I have spoken about documentaries as having two sides (In my SENNA review), one as a non fiction complete work, and the other as a scripted/acted rendition of a non fiction subject. I used the term mockumentary, yet this is technically incorrect, as a mockumentary is a fictional work that parodies an actual documentary. What I should have said was docudrama, which fits the definition I just used precisely. There is also docufiction, which uses scripted fictional parts to spice up an actual documented event or situation. None the less, if we stick with the non fiction through and through, non scripted work, aka, “an actual documentary!” there are a few common ways filmmakers approach them: On one hand we have documentaries where there are no signs of the filmmakers at all, just whatever the story is about going on as if from our point of view. On the other hand is Louis Theroux’s sometimes on camera and voice over narrative form. In between we have documentaries where the subjects are being interviewed but we only see them respond to “invisible” and non recorded questions (presumably from the filmmakers.) Then we have the “visible” verbalized questions we hear being asked of the subjects, finally getting to the presence of the filmmakers within the film itself. Louis Theroux takes the latter to an extreme, by being “in” the documentary nearly full time, and having a voiceover running narrative throughout. I, for one, found this style to be somewhat off putting at first. A few of his documentaries later, I have come to appreciate this style. BUT… It takes some getting used to! Many will find it annoying or subjective to a fault. Yet I have yet to watch any of his work regardless of whether I share his agenda, where he hasn’t treated his subjects with utmost respect and care, even when his agenda is being challenged.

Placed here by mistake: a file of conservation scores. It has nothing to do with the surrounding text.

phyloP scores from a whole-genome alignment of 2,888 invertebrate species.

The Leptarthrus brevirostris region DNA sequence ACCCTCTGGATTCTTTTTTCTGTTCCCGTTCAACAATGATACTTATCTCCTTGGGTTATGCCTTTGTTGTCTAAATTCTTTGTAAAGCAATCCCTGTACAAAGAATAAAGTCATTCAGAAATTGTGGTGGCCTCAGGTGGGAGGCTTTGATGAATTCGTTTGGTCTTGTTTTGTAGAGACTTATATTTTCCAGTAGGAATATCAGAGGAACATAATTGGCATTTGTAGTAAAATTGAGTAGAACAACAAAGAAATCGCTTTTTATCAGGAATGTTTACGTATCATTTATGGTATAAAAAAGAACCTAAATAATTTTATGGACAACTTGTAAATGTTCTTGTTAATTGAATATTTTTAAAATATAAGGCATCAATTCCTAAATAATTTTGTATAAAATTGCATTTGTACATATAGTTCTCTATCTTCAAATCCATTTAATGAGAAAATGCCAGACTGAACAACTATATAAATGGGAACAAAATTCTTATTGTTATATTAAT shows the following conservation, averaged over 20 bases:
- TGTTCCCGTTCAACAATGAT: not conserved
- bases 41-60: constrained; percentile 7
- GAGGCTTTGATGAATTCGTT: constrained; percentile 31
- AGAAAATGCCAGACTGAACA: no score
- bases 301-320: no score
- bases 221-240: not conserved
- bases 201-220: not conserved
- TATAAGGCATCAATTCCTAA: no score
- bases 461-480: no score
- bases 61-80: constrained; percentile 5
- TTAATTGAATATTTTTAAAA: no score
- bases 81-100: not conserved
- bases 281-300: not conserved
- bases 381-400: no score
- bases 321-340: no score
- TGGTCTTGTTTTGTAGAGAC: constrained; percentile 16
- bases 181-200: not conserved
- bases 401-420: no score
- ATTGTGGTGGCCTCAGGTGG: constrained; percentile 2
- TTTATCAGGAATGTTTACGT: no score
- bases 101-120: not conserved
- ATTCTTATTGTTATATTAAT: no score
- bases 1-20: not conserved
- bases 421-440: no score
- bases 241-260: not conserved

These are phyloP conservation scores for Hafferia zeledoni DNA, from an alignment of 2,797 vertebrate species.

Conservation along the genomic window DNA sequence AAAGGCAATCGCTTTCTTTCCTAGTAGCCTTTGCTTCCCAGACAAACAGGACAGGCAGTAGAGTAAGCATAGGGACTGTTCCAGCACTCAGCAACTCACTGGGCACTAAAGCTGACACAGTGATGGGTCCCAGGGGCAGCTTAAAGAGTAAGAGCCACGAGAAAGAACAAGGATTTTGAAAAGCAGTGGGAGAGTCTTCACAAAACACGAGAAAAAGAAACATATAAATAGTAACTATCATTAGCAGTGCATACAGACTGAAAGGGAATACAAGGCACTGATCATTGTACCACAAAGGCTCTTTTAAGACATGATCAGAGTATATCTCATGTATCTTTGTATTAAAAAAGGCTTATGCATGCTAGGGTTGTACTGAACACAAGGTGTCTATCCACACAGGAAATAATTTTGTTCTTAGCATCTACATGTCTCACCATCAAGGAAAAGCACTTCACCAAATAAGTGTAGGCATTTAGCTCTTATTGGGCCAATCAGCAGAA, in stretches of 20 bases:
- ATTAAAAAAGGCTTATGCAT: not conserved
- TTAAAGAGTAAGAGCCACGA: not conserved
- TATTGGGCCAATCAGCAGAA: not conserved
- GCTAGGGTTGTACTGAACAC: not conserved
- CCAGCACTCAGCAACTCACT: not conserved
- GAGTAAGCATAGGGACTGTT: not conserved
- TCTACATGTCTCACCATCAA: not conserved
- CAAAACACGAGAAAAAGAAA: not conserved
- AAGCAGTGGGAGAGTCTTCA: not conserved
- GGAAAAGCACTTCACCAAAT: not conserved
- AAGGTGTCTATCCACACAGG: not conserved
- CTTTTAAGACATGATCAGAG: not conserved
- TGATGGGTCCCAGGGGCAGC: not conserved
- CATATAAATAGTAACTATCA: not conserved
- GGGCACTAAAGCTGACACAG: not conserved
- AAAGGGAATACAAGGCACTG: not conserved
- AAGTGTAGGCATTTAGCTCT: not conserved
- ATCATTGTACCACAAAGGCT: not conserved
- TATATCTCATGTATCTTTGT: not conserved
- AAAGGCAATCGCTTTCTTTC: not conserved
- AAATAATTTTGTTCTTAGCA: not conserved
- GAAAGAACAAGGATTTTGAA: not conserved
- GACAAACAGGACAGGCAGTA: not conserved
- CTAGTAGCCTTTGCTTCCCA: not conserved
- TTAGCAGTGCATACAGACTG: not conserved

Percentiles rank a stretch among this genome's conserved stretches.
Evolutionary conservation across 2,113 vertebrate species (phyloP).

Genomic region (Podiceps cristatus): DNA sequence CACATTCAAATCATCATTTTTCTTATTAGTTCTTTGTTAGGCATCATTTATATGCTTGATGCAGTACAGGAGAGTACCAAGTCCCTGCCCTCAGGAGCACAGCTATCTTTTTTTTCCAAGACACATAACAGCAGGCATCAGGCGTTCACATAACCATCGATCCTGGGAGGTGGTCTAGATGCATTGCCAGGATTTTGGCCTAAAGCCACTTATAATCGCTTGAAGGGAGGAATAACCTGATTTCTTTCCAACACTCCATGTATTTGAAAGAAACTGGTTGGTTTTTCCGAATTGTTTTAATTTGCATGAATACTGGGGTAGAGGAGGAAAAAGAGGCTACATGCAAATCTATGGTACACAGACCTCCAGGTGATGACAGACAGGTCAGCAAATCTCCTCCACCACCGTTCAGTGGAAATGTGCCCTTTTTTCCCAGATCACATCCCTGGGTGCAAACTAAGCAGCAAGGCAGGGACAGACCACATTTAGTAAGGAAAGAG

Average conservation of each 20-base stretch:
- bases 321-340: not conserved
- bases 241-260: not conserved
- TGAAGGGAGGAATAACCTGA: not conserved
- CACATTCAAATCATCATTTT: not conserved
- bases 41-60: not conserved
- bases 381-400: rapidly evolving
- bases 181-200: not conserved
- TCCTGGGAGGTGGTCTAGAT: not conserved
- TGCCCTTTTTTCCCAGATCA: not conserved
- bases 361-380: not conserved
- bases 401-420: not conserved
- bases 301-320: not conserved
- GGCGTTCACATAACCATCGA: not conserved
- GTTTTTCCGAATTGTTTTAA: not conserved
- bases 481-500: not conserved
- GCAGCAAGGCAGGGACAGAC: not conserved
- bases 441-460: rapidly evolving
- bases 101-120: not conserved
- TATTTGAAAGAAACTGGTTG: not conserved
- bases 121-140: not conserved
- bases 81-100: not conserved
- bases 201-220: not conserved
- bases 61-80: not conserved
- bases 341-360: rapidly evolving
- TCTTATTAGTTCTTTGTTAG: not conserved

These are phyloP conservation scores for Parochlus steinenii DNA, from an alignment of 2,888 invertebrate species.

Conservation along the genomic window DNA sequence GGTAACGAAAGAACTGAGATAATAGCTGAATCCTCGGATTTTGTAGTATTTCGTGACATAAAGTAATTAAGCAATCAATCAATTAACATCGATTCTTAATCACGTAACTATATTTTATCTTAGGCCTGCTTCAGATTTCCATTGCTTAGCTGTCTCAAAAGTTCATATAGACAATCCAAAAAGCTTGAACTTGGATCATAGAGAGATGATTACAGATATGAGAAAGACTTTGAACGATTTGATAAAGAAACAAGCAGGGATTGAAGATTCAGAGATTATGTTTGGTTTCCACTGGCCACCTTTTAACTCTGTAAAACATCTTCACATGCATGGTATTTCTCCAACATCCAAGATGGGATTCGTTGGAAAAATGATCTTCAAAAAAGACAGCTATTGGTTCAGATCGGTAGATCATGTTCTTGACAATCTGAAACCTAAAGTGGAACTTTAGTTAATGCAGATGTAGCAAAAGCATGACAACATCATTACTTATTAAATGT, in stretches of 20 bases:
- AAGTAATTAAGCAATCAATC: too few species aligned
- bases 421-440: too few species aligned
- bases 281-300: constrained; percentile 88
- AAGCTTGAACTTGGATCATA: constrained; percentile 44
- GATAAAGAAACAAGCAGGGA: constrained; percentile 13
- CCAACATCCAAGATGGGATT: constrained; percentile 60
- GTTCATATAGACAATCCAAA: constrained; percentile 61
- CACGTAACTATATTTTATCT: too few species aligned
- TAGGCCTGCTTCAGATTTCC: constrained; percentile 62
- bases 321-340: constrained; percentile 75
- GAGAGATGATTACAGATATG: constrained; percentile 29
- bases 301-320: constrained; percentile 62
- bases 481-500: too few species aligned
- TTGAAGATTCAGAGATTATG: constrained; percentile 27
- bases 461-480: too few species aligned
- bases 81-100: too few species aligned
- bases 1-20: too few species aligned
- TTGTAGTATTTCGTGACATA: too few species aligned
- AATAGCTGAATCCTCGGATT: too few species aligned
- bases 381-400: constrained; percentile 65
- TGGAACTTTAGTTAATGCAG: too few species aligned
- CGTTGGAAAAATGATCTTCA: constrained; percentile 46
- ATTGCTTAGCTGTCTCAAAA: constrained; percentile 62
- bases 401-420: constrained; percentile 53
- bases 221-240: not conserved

So, straightaway, I would suggest that if you have not seen any of Louis Theroux’s work before this, that you do so, if just to understand his style before you tackle this particular subject matter.